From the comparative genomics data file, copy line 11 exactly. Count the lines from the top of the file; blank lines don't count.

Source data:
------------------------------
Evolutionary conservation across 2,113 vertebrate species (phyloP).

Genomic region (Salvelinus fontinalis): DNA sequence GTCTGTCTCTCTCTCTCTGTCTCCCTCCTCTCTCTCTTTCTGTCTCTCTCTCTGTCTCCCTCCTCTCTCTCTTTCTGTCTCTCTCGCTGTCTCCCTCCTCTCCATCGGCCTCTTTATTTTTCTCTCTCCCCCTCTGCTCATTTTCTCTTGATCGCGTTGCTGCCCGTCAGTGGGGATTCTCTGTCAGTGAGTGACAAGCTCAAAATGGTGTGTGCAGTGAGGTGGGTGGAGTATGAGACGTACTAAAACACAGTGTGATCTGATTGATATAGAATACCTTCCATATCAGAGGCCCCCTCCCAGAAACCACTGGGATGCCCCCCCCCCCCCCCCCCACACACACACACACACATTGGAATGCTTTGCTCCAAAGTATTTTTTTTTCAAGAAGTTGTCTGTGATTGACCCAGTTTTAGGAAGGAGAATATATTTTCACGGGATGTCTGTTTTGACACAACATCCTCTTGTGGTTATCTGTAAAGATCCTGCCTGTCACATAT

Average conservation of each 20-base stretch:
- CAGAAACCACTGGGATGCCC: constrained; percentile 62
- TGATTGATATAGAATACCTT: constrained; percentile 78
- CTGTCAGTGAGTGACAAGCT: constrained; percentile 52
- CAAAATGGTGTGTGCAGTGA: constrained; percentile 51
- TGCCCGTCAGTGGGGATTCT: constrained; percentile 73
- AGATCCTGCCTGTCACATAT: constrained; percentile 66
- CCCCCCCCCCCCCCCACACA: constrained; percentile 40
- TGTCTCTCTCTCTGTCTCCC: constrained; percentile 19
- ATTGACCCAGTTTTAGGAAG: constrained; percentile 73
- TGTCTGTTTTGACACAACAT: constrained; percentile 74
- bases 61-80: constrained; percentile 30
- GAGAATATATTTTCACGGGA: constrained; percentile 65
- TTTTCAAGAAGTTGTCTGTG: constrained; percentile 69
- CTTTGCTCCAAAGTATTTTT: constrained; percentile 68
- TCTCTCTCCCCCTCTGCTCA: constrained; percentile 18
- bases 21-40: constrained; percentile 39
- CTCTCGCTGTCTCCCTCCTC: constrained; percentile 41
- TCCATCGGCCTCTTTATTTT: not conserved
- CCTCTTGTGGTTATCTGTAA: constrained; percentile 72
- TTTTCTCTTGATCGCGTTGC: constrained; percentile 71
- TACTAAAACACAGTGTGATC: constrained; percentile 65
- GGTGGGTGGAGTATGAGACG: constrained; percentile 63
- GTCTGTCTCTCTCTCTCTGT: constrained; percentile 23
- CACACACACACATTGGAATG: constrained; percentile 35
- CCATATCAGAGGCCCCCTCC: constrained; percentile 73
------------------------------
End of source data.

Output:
- TGTCTCTCTCTCTGTCTCCC: constrained; percentile 19